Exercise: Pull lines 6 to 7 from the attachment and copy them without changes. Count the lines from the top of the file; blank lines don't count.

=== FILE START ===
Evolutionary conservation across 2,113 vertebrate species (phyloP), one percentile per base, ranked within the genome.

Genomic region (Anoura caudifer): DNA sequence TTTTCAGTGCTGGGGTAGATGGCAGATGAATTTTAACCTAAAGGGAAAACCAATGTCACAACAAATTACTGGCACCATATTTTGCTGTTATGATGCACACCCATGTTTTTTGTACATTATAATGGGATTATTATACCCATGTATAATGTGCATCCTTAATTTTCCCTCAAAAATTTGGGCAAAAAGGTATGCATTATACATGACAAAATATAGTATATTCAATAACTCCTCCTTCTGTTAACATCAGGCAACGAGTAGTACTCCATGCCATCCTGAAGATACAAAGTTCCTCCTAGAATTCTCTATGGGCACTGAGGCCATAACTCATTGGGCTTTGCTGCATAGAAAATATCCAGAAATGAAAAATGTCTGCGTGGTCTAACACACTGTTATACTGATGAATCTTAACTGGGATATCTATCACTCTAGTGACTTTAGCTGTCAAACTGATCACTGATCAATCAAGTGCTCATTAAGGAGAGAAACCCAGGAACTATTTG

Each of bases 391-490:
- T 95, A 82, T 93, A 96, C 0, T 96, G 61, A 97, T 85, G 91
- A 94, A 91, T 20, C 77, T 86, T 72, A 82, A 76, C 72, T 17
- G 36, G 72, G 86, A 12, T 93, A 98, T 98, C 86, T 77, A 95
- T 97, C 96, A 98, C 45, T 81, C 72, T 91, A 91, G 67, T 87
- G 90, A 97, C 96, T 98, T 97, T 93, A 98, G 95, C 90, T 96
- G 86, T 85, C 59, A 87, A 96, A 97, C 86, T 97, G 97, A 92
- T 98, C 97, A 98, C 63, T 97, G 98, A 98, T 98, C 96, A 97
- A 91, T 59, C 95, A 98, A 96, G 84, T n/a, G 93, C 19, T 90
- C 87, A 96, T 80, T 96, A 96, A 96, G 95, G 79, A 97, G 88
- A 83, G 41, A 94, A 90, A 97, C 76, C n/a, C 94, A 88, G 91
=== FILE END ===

- G 36, G 72, G 86, A 12, T 93, A 98, T 98, C 86, T 77, A 95
- T 97, C 96, A 98, C 45, T 81, C 72, T 91, A 91, G 67, T 87